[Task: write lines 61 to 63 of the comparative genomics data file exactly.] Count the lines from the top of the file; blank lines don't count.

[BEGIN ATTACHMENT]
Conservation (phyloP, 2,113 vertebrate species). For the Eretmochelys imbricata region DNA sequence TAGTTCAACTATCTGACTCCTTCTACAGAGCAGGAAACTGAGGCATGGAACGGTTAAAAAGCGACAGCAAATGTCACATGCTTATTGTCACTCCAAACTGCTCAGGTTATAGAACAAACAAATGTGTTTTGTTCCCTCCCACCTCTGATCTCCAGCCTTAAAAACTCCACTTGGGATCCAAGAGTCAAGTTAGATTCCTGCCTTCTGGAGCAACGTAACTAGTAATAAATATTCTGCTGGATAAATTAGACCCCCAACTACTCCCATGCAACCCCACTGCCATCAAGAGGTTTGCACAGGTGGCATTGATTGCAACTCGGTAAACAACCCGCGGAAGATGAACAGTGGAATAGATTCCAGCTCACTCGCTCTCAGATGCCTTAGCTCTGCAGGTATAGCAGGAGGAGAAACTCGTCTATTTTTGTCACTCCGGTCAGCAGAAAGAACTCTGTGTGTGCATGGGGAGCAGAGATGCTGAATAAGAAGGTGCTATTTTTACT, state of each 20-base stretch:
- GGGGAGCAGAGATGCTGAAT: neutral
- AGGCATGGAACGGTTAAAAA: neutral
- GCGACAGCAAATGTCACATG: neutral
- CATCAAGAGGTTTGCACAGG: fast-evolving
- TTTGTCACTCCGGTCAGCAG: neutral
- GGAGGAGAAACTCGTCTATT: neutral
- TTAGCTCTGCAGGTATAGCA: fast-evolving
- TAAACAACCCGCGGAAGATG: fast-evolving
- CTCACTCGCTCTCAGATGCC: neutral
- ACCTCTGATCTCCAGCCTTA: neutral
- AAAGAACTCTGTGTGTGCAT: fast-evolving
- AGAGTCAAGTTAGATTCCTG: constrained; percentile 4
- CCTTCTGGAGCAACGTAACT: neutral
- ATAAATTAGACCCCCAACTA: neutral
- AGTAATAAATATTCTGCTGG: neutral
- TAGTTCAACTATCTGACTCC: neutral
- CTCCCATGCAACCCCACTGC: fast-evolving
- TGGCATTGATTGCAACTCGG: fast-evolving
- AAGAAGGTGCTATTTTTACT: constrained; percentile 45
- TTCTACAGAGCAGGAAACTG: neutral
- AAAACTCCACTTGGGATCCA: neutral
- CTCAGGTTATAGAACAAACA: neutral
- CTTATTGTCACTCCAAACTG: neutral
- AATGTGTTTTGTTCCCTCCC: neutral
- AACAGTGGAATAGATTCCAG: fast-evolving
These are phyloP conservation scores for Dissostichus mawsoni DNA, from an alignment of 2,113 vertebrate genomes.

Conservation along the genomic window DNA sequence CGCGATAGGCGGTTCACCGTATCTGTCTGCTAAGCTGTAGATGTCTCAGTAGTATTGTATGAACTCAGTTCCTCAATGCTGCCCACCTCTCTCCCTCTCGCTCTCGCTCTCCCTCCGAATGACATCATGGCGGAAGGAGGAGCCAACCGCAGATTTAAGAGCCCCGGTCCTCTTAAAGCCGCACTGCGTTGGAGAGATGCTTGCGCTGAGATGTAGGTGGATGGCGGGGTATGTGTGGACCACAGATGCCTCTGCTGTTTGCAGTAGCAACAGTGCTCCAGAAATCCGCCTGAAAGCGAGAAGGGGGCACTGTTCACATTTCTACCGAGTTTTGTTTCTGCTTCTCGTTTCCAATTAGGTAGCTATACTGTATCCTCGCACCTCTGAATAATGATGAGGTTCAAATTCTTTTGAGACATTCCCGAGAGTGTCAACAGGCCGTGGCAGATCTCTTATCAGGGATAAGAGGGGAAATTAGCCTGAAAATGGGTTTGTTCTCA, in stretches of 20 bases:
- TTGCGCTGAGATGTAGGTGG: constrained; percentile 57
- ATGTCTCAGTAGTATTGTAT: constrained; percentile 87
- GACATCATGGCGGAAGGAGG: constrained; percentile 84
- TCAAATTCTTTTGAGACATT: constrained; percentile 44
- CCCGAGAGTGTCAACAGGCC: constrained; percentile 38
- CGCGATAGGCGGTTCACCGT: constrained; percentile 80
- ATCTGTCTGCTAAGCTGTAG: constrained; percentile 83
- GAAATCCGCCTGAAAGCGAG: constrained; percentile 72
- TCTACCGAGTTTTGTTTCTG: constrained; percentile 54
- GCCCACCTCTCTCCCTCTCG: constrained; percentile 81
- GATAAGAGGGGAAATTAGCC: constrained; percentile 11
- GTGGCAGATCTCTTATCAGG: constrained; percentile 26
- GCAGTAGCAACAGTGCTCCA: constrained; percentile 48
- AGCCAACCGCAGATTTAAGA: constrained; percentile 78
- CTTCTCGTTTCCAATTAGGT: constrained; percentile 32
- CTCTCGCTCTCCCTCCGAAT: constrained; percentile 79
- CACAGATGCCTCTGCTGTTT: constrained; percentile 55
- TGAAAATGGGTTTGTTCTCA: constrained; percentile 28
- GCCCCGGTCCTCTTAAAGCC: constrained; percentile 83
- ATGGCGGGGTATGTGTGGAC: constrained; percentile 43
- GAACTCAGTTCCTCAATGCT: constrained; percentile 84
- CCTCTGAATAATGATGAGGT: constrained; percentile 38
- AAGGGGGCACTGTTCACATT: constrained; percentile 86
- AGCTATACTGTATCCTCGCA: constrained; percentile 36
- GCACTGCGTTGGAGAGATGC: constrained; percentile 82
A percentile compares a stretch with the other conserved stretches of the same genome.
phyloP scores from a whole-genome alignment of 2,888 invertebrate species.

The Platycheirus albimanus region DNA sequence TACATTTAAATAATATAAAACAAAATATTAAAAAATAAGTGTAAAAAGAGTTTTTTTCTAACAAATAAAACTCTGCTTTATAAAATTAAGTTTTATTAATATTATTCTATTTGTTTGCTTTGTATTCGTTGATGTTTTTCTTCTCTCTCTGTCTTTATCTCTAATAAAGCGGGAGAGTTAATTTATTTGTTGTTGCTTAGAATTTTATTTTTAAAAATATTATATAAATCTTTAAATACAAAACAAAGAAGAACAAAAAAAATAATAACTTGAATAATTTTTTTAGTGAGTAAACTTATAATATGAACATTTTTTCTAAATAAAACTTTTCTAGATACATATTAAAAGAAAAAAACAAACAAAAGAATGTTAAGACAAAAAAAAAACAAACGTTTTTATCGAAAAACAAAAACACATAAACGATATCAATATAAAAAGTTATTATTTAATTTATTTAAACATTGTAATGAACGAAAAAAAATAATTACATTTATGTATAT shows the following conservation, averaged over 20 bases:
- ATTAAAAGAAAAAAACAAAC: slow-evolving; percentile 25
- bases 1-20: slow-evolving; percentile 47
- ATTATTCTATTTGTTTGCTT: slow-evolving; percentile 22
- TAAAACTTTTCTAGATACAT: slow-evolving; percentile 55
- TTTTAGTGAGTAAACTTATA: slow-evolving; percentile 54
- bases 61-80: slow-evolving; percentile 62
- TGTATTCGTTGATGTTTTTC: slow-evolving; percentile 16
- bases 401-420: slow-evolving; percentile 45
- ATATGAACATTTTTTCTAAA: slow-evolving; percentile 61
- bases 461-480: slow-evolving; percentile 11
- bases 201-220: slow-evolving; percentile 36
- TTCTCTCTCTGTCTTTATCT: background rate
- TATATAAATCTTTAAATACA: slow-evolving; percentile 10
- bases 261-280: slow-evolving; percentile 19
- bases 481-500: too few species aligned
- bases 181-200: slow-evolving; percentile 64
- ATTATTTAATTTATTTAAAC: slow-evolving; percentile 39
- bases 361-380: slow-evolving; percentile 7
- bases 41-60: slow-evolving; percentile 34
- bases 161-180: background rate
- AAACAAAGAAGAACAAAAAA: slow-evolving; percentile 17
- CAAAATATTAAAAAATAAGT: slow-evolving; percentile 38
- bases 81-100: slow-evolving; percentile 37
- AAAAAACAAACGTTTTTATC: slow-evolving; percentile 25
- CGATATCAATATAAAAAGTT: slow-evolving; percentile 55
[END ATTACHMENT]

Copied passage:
- TTTTAGTGAGTAAACTTATA: slow-evolving; percentile 54
- bases 61-80: slow-evolving; percentile 62
- TGTATTCGTTGATGTTTTTC: slow-evolving; percentile 16